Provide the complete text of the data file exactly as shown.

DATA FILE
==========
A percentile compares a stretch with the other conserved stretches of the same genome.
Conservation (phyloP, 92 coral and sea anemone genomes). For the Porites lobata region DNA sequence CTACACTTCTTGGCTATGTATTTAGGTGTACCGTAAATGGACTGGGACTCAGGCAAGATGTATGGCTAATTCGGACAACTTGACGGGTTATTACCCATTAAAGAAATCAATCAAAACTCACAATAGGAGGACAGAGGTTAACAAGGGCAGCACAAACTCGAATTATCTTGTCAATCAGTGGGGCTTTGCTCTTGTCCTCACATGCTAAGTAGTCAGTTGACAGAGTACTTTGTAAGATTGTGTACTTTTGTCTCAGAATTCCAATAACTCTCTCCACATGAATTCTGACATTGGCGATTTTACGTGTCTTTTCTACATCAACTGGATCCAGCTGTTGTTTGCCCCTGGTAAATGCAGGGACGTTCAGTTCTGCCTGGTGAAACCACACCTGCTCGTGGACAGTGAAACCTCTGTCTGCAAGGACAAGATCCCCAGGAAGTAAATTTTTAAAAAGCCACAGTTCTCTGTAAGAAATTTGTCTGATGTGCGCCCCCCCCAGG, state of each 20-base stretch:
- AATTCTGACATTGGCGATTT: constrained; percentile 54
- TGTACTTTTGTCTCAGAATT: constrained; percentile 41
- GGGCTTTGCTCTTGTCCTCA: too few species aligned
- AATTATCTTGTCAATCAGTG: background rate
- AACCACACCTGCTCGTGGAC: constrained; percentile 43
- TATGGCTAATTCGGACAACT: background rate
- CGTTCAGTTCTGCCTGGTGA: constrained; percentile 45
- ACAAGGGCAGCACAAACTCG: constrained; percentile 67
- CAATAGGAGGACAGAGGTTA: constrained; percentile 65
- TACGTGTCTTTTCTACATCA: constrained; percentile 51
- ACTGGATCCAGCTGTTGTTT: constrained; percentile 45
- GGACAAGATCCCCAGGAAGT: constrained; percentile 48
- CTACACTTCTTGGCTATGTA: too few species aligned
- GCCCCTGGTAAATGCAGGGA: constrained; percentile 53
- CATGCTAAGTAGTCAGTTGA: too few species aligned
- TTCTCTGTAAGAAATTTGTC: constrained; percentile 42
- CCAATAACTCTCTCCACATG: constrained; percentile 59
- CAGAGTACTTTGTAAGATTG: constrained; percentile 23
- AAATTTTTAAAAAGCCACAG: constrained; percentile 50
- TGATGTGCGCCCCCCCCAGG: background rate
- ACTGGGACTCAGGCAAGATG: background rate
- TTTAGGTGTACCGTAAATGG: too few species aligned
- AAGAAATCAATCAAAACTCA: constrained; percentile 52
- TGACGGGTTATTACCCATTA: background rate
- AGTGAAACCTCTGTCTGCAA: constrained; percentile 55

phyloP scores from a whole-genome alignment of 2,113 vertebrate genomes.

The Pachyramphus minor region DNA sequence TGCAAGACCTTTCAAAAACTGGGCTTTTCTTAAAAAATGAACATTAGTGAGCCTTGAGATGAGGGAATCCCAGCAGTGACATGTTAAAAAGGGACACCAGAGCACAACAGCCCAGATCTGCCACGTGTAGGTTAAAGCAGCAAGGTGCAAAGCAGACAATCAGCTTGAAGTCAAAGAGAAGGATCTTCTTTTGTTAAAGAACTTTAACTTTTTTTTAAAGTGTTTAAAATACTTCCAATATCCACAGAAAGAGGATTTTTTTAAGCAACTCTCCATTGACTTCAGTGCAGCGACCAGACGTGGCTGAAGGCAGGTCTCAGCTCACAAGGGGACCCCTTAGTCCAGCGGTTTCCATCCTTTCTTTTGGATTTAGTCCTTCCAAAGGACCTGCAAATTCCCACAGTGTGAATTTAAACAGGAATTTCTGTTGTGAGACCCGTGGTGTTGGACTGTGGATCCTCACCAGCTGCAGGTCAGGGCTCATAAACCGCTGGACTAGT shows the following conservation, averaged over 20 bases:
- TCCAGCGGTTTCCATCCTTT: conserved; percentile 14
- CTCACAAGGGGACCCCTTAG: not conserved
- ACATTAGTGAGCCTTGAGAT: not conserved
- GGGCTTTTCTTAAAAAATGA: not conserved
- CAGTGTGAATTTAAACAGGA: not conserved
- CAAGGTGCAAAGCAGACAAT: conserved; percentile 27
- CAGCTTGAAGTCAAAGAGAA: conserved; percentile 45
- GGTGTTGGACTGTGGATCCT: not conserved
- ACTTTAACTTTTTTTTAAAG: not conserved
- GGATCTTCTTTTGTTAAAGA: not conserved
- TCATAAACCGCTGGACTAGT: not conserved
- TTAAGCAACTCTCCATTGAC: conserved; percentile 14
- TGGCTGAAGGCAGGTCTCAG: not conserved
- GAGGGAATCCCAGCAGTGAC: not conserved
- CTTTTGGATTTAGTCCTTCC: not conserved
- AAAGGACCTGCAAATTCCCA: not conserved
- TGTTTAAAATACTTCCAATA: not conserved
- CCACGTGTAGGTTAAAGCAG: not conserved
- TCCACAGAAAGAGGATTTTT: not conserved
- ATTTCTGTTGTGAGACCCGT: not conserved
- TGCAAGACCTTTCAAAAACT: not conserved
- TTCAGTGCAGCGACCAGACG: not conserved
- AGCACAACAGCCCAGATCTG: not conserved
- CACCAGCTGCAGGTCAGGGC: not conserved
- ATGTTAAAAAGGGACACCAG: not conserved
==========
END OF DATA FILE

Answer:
A percentile compares a stretch with the other conserved stretches of the same genome.
Conservation (phyloP, 92 coral and sea anemone genomes). For the Porites lobata region DNA sequence CTACACTTCTTGGCTATGTATTTAGGTGTACCGTAAATGGACTGGGACTCAGGCAAGATGTATGGCTAATTCGGACAACTTGACGGGTTATTACCCATTAAAGAAATCAATCAAAACTCACAATAGGAGGACAGAGGTTAACAAGGGCAGCACAAACTCGAATTATCTTGTCAATCAGTGGGGCTTTGCTCTTGTCCTCACATGCTAAGTAGTCAGTTGACAGAGTACTTTGTAAGATTGTGTACTTTTGTCTCAGAATTCCAATAACTCTCTCCACATGAATTCTGACATTGGCGATTTTACGTGTCTTTTCTACATCAACTGGATCCAGCTGTTGTTTGCCCCTGGTAAATGCAGGGACGTTCAGTTCTGCCTGGTGAAACCACACCTGCTCGTGGACAGTGAAACCTCTGTCTGCAAGGACAAGATCCCCAGGAAGTAAATTTTTAAAAAGCCACAGTTCTCTGTAAGAAATTTGTCTGATGTGCGCCCCCCCCAGG, state of each 20-base stretch:
- AATTCTGACATTGGCGATTT: constrained; percentile 54
- TGTACTTTTGTCTCAGAATT: constrained; percentile 41
- GGGCTTTGCTCTTGTCCTCA: too few species aligned
- AATTATCTTGTCAATCAGTG: background rate
- AACCACACCTGCTCGTGGAC: constrained; percentile 43
- TATGGCTAATTCGGACAACT: background rate
- CGTTCAGTTCTGCCTGGTGA: constrained; percentile 45
- ACAAGGGCAGCACAAACTCG: constrained; percentile 67
- CAATAGGAGGACAGAGGTTA: constrained; percentile 65
- TACGTGTCTTTTCTACATCA: constrained; percentile 51
- ACTGGATCCAGCTGTTGTTT: constrained; percentile 45
- GGACAAGATCCCCAGGAAGT: constrained; percentile 48
- CTACACTTCTTGGCTATGTA: too few species aligned
- GCCCCTGGTAAATGCAGGGA: constrained; percentile 53
- CATGCTAAGTAGTCAGTTGA: too few species aligned
- TTCTCTGTAAGAAATTTGTC: constrained; percentile 42
- CCAATAACTCTCTCCACATG: constrained; percentile 59
- CAGAGTACTTTGTAAGATTG: constrained; percentile 23
- AAATTTTTAAAAAGCCACAG: constrained; percentile 50
- TGATGTGCGCCCCCCCCAGG: background rate
- ACTGGGACTCAGGCAAGATG: background rate
- TTTAGGTGTACCGTAAATGG: too few species aligned
- AAGAAATCAATCAAAACTCA: constrained; percentile 52
- TGACGGGTTATTACCCATTA: background rate
- AGTGAAACCTCTGTCTGCAA: constrained; percentile 55

phyloP scores from a whole-genome alignment of 2,113 vertebrate genomes.

The Pachyramphus minor region DNA sequence TGCAAGACCTTTCAAAAACTGGGCTTTTCTTAAAAAATGAACATTAGTGAGCCTTGAGATGAGGGAATCCCAGCAGTGACATGTTAAAAAGGGACACCAGAGCACAACAGCCCAGATCTGCCACGTGTAGGTTAAAGCAGCAAGGTGCAAAGCAGACAATCAGCTTGAAGTCAAAGAGAAGGATCTTCTTTTGTTAAAGAACTTTAACTTTTTTTTAAAGTGTTTAAAATACTTCCAATATCCACAGAAAGAGGATTTTTTTAAGCAACTCTCCATTGACTTCAGTGCAGCGACCAGACGTGGCTGAAGGCAGGTCTCAGCTCACAAGGGGACCCCTTAGTCCAGCGGTTTCCATCCTTTCTTTTGGATTTAGTCCTTCCAAAGGACCTGCAAATTCCCACAGTGTGAATTTAAACAGGAATTTCTGTTGTGAGACCCGTGGTGTTGGACTGTGGATCCTCACCAGCTGCAGGTCAGGGCTCATAAACCGCTGGACTAGT shows the following conservation, averaged over 20 bases:
- TCCAGCGGTTTCCATCCTTT: conserved; percentile 14
- CTCACAAGGGGACCCCTTAG: not conserved
- ACATTAGTGAGCCTTGAGAT: not conserved
- GGGCTTTTCTTAAAAAATGA: not conserved
- CAGTGTGAATTTAAACAGGA: not conserved
- CAAGGTGCAAAGCAGACAAT: conserved; percentile 27
- CAGCTTGAAGTCAAAGAGAA: conserved; percentile 45
- GGTGTTGGACTGTGGATCCT: not conserved
- ACTTTAACTTTTTTTTAAAG: not conserved
- GGATCTTCTTTTGTTAAAGA: not conserved
- TCATAAACCGCTGGACTAGT: not conserved
- TTAAGCAACTCTCCATTGAC: conserved; percentile 14
- TGGCTGAAGGCAGGTCTCAG: not conserved
- GAGGGAATCCCAGCAGTGAC: not conserved
- CTTTTGGATTTAGTCCTTCC: not conserved
- AAAGGACCTGCAAATTCCCA: not conserved
- TGTTTAAAATACTTCCAATA: not conserved
- CCACGTGTAGGTTAAAGCAG: not conserved
- TCCACAGAAAGAGGATTTTT: not conserved
- ATTTCTGTTGTGAGACCCGT: not conserved
- TGCAAGACCTTTCAAAAACT: not conserved
- TTCAGTGCAGCGACCAGACG: not conserved
- AGCACAACAGCCCAGATCTG: not conserved
- CACCAGCTGCAGGTCAGGGC: not conserved
- ATGTTAAAAAGGGACACCAG: not conserved